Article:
It’s as if she’s zoomed in so tightly on a loved one’s face that it looks like an alien landscape; the extreme close-up creates a perceptual distance. The present seems so bizarre and futuristic that it’s almost impenetrable. By more literally replicating the form of the, the novel ends up less closely resembling the emotional experience of being online than “Fake Accounts,” stripping away the connective tissue of anxious analysis. Instead, like a child entering the world, we’re presented with the sludge of memes and news briefs with a sense of almost mystical wonder.
Like the author, the main character specializes in provocative, comic observations; she’s become somewhat famous for the post “can a dog be twins?” Aside from that, her primary occupation seems to be traveling the world, sitting on panels with other internet-famous people, and explaining why so many people pay attention to what they do. The more she tries to explain “why it was objectively funnier to spell it ‘sneezing,'” the more ineffable it seems. These scenes are funny but somewhat frustrating; the answers don’t seem to be there, and there isn’t much interest in trying for them. Her life floats on in a stream of discrete encounters with GIFs of cute animals. “This did not feel like real life, exactly,” she thinks, “but nowadays, what did?”
Then something not online happens: Her sister gets pregnant, then learns late in the pregnancy that her unborn daughter has Proteus syndrome, the life-threatening medical condition John Merrick, the Elephant Man, was believed to have suffered from.and their parents’ beliefs. The book is cleaved in two by the diagnosis. The reasserts itself forcefully. She rushes from a speaking engagement in Vienna back to Ohio, her childhood home, to be with her sister. “Great gap in the thrumming of the knowledge of the news,” Lockwood writes.
Her perfect synchrony with the portal’s gush of content has faltered; what’s happening on the internet no longer seems important. She attends ultrasound appointments with her sister and turns her very-online mode of speaking to the more private purpose of coming to terms with the baby’s diagnosis. (“‘Forgive me for thinking,’ she argued in the shower, ‘that every baby should get to have an ass. Call me old-fashioned, but I happen to believe that a BABY! should get to have an ASS! No matter WHAT!'”)
Before this don’t know how to act,” his friend responded. “I’ve been this way so long; I don’t know how to be anymore.” This is another way the performance of fucks us up: We forget how to speak and act in modes that aren’t tailored to the purpose of getting laughs online., her brother had told them about a conversation with a friend, an expecting father, with “terrible Internet poisoning.” “Saw my daughter’s tits on the ultrasound. Looked pretty good!” the friend had told him. “Damn, dude, really?” said her brother. “I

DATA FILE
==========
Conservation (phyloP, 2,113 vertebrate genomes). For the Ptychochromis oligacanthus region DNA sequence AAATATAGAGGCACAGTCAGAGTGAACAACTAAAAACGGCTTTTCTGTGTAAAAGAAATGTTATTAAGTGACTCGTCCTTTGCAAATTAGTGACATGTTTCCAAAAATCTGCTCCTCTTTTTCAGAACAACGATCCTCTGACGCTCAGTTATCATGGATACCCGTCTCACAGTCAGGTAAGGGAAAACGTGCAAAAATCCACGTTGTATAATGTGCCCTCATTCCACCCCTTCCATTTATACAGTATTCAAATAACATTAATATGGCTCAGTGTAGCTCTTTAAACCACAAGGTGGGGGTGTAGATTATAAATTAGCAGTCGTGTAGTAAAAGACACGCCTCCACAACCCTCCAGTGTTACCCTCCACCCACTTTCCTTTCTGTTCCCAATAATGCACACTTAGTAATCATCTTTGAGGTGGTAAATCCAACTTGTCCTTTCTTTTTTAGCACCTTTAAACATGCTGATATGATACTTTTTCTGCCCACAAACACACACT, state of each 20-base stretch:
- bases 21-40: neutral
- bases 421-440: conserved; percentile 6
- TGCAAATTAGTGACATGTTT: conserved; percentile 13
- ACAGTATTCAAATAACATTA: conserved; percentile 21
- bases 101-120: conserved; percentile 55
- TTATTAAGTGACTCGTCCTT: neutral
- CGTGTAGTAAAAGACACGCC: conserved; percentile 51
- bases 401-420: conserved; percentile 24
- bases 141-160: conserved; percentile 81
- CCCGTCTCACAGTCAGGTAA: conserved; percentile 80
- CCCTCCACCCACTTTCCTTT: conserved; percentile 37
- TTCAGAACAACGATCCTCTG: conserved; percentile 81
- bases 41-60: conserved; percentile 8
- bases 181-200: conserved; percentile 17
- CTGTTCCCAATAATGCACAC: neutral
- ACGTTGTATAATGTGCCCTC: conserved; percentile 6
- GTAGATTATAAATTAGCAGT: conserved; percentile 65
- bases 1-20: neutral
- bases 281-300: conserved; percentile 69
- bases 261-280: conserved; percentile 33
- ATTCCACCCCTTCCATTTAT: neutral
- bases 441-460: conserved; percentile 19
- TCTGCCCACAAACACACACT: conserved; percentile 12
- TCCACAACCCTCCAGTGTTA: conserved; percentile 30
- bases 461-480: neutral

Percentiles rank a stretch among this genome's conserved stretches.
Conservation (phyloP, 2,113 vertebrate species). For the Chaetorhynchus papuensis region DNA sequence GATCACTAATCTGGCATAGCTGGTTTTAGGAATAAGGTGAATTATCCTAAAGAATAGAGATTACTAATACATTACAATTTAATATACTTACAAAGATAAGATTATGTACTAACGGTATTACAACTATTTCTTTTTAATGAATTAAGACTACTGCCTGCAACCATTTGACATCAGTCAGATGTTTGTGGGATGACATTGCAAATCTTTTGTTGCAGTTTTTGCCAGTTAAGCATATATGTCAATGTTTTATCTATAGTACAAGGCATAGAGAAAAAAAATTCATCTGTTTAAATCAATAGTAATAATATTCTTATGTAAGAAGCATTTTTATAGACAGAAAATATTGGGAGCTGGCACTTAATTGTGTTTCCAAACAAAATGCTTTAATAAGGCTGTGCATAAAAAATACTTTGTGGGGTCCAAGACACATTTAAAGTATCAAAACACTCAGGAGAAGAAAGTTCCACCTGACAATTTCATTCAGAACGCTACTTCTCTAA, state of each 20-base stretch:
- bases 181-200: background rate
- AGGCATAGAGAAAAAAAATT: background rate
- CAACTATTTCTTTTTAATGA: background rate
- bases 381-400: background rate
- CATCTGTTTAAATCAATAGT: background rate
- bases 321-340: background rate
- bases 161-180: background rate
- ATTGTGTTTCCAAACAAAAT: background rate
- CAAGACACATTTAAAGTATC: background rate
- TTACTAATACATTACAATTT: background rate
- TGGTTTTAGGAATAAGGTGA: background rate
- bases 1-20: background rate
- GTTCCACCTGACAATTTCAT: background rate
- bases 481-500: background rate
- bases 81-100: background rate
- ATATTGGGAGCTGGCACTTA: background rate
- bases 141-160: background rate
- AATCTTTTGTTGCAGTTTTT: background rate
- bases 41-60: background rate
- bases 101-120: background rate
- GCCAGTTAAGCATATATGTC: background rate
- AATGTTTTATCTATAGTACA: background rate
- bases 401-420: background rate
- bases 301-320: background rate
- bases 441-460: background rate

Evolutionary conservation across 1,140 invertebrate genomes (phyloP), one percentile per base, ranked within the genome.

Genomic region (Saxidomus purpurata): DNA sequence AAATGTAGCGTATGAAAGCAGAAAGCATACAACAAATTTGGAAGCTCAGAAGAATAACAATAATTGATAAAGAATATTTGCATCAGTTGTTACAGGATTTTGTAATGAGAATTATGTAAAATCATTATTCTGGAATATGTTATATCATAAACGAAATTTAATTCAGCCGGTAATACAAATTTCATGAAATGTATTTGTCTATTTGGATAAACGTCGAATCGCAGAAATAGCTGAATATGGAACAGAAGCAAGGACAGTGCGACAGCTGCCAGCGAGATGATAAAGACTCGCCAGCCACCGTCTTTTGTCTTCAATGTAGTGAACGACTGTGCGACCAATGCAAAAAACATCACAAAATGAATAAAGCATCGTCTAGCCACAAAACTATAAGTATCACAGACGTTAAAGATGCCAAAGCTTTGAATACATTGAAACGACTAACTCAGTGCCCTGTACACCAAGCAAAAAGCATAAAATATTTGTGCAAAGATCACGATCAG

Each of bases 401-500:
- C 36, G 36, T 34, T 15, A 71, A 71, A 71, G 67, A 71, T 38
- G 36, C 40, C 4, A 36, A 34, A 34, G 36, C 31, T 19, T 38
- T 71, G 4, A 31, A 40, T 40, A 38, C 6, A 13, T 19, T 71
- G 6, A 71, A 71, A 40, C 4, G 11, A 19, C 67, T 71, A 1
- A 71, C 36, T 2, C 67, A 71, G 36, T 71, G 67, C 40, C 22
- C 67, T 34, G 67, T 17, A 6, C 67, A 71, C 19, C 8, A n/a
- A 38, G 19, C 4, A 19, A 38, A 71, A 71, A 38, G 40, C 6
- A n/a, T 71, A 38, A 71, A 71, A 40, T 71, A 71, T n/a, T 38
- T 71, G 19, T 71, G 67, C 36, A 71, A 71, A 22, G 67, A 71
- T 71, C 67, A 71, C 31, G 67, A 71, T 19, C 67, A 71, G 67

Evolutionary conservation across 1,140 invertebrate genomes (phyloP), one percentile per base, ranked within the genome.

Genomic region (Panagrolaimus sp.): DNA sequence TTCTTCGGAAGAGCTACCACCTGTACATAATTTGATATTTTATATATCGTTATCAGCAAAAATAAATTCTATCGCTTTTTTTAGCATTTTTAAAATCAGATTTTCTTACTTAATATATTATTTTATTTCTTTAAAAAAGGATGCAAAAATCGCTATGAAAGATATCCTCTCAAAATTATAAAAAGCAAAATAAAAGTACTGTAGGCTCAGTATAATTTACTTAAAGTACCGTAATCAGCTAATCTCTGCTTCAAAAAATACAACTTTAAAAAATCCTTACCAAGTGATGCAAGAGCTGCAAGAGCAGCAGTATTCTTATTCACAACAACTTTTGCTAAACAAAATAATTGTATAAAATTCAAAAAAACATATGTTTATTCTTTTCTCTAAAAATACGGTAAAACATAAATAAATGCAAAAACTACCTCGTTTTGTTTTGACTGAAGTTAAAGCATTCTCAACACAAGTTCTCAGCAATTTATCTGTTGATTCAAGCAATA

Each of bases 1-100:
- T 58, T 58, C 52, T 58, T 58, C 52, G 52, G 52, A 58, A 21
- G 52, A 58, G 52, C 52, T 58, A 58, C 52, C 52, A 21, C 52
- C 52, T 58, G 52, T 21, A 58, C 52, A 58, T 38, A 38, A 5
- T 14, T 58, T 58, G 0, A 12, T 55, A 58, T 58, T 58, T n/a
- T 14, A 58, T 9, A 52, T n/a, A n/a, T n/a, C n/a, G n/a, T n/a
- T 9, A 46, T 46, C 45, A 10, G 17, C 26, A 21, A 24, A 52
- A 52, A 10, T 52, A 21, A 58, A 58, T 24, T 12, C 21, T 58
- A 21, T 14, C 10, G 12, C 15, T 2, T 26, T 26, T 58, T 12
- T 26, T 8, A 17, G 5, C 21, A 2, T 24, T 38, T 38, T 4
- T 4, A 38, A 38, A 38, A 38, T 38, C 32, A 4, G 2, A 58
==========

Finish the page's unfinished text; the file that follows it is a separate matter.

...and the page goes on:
Lockwood hints, too, at the internet’s lack of stakes, a proliferation of political memes divorced from the suffering that makes them necessary. The woman tries to feel her way into embodying the trendy stances: “Every fiber in her being strained. She was trying to hate the police.” Herup to it. But later, when her cop father makes an insensitive comment about abortion, the hatred seems to flow more easily. “When that sentence woke her in the purple part of a night, she would tug her phone off the bedside table, post the words eat the police in the portal, wait for it to get sixty-nine likes, then delete it.”
But having a life no longer lived primarily onlineleaving the fragmentation behind. Taken from a state of constant symbiosis with the portal, Lockwood’s heroine is still borne along on a tide of vivid moments and reflexive responses to stimuli. The communal urgency and exhaustion of her family’s life with her niece mirror, more intensely, the collaborative . The doctors told the doctors that if the baby lived long after birth, “she would live in her senses. Her fingertips, ears, sleepiness, and wide awake, a ripple along the skin wherever she was touched.” These sensory moments are what they all have with her — as in the portal, moments that drift over them and accumulate into something with ineffable weight.
It would be simple to say that what happens in the portal has been exposed as frivolous and wasted time. But what the novel explores is something more textured than this. The world of the portal is gross, disposable, and wasteful of time and thought. It’s also a form of communion with others, where we experience each other and the world. The culture that merges in the portal is flattenings — “I’ve been this way so long, I don’t know how to be any more” — and redemptive in its particularity. It makes us something other than mere archetypes. When her sister sometimes seems to disappear into her maternal role, passionate and endlessly giving, her generational quirks ground her: wearingto a funeral, assuming an ironic swagger instead of the timeless posture of the weeping mother.
In “No One Is Talking About This,” there’s a visceral sense of the genuine feeling underlying the performance — unironic emotion, raw and unself-conscious, that understanding of how the internet shapes us beyond the immediate stimulation and the cultural references. It’s a kaleidoscopic flurry, a snowdrift of feelings and relations, and the logic of it is mainly up to us to decipher — unless we wish to lie back and let the sentences fall on our tongues and eyelashes.to a baby’s laugh or a loved one’s illness. Where “Fake Accounts” is all head, this novel is mostly heart. It’s striking when the two stories are read in succession; the bright tang of joy, grief, and hilarity in Lockwood’s writing overwhelms. Something does fall between the cracks of the fragments through an
Perhaps this is an evasion, a failure on the novel’s part to try to make more sense of things. Oyler’s narrator would likely think so. But it is no less an evasion to withhold any profound emotion; feeling deeply, like thinking critically, is one of those challenges that living requires. Perhaps the greatest challenge we need to master is doing both simultaneously. Though both novels do very well, they don’t offer this. In all fairness, social media isn’t a great place for that. Calling all HuffPost superfans! Sign up for membership to and help shape HuffPost’s next chapter.